Here is the ringdown. The mode frequency is about 100 Hz, so this tau of 400 s corresponds to Q ~ 1.25 x 105.

  1334   Fri Oct 2 19:20:10 2015 ZachDailyProgressSiFi - ringdownCryogenic Q of CIT cantilever ~500k

After having the LN2 dewar refilled, I transferred the newest cantilever (which performed well at room temperature---see CRYO:1332) into the cryostat to make a cryogenic measurement. I had to adjust the clamping block position on the cold plate to put the smooth reflective surface of the cantilever within line of sight of the laser beam, and I think the RTD may have come loose from the block during closeout because it is registering ~100 K after 2 days of cooling.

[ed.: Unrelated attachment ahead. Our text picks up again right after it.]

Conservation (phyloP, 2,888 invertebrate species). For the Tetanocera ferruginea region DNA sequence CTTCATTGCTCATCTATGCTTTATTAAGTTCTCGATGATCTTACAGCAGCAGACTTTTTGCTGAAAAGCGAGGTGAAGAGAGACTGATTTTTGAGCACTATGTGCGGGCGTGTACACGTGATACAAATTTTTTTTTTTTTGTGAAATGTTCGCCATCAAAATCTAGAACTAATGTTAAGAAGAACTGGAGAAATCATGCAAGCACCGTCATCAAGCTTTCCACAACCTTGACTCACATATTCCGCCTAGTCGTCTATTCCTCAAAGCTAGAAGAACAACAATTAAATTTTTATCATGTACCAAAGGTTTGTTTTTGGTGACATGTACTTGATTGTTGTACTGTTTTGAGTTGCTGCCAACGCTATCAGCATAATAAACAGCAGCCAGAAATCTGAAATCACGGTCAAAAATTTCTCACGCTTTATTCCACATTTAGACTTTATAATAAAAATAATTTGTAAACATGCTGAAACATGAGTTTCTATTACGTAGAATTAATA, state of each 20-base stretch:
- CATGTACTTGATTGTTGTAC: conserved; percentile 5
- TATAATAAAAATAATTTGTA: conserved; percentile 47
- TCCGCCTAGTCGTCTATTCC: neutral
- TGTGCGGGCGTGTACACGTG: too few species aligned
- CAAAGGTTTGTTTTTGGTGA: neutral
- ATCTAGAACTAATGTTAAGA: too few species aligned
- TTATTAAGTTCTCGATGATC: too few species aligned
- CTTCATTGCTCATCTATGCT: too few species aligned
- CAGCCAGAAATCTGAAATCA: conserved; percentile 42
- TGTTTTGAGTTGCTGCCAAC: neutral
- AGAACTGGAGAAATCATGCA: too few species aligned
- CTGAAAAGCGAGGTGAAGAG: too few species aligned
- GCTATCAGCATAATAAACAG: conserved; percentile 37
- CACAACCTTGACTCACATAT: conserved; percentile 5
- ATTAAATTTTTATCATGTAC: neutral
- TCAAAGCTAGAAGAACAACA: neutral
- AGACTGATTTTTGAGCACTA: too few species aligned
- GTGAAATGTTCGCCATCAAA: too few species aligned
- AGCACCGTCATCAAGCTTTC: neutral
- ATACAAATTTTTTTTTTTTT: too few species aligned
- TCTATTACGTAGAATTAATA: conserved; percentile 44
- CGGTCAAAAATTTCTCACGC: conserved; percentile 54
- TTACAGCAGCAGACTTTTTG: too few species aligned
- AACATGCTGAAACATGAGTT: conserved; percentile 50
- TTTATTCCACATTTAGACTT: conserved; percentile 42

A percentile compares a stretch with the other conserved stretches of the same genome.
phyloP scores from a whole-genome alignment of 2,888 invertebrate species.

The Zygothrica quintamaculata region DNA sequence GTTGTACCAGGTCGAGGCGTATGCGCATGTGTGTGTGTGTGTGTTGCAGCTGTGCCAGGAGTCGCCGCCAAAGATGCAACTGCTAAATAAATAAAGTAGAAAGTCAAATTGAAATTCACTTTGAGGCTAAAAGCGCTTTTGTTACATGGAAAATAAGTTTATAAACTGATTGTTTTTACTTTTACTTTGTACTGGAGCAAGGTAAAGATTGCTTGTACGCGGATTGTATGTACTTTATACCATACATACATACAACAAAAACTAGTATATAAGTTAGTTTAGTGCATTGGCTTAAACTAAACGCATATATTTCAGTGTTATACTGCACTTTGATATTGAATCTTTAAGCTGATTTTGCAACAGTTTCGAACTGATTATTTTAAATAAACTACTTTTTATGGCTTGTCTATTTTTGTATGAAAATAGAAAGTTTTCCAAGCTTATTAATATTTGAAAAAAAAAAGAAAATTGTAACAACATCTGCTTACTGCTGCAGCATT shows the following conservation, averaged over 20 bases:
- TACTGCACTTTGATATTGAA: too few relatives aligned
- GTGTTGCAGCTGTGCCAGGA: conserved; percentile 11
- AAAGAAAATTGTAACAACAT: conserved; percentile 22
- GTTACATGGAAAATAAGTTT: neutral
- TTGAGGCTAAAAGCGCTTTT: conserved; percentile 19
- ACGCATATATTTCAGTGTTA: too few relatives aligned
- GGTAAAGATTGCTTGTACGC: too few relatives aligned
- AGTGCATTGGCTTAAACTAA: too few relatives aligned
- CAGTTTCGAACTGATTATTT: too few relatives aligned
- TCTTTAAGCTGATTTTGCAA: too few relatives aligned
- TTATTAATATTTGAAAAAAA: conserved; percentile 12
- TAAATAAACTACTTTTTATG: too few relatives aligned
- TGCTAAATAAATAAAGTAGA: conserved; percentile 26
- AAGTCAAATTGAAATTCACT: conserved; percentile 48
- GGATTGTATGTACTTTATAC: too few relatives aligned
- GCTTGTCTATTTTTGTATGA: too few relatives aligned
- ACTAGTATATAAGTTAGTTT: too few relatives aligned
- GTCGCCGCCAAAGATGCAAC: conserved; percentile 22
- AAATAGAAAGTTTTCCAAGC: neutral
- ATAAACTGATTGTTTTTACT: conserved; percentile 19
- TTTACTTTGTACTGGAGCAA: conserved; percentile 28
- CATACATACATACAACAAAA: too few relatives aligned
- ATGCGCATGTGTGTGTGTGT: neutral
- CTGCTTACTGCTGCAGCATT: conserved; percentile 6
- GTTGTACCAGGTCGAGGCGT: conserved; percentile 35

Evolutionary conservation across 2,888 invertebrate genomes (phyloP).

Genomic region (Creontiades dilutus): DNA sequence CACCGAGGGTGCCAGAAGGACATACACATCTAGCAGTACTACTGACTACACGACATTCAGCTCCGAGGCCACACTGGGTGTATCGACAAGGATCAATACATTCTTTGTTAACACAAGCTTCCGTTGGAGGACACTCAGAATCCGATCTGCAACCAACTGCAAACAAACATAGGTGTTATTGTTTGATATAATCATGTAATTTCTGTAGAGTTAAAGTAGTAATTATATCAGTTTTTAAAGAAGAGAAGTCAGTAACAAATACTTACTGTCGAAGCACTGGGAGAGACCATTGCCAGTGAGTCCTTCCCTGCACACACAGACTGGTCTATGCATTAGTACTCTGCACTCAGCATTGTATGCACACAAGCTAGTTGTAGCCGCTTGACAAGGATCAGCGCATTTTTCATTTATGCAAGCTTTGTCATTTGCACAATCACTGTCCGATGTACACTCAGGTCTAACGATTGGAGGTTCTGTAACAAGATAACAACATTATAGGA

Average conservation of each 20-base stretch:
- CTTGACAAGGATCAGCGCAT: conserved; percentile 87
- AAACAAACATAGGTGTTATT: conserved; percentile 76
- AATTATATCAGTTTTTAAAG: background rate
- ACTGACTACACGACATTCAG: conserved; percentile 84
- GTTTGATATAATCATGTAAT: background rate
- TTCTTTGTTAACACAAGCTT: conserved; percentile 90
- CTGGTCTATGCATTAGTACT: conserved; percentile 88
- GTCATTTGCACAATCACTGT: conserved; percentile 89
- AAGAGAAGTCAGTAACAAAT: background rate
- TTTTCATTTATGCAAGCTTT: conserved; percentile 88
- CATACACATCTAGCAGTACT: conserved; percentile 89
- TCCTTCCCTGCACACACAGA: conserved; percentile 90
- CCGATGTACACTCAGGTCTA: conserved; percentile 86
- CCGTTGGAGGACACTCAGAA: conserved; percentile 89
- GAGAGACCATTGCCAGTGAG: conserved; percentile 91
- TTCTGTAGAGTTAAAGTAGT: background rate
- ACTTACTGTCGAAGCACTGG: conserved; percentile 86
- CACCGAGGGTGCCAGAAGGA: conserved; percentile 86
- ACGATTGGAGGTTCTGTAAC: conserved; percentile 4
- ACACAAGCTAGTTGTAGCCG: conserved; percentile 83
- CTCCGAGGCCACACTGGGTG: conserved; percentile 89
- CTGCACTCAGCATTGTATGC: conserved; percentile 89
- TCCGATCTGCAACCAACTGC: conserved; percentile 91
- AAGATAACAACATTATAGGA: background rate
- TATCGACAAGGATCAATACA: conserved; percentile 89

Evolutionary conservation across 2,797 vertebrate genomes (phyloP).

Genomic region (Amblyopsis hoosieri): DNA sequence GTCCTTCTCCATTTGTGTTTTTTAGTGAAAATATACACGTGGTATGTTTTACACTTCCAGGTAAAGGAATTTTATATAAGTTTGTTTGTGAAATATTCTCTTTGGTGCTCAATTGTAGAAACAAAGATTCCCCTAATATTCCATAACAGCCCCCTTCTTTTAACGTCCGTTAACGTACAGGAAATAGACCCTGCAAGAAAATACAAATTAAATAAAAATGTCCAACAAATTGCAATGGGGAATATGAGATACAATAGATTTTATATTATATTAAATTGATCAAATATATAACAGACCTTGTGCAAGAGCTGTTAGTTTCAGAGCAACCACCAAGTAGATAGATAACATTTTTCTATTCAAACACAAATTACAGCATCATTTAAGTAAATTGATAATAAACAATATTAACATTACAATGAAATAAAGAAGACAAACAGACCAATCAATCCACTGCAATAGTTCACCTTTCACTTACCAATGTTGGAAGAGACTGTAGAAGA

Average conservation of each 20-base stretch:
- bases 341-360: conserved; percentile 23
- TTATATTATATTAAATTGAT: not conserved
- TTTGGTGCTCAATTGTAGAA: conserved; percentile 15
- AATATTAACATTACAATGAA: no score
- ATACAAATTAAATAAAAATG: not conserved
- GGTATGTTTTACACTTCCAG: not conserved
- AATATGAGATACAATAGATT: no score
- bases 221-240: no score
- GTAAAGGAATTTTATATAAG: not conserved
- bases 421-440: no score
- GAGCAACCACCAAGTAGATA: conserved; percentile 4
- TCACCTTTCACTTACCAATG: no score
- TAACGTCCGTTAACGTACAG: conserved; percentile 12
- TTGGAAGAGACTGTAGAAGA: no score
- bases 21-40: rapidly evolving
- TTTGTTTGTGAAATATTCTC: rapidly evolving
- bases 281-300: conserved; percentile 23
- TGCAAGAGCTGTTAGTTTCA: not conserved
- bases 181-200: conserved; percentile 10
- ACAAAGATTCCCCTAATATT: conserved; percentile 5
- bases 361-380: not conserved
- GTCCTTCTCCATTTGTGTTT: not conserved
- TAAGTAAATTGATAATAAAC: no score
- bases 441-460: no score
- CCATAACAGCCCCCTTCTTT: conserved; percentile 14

In any case, I made several-hour measurements at two different amplitudes using the steady state technique, and found a consistent Q of about 5 x 105. This is a bit lower than what is expected given the room temperature performance---when the Glasgow/Taiwain cantilevers showed Q > 105 at room temperature, they almost always had Q \geq 106 at low temperature.

I can think of at least 2 reasons we may be seeing this effect:

  1. The clamp state is not good. It is well known that "bad" clamping can happen, and this can only really be evaulated empirically. I will probably try a re-clamp on this once it heats up.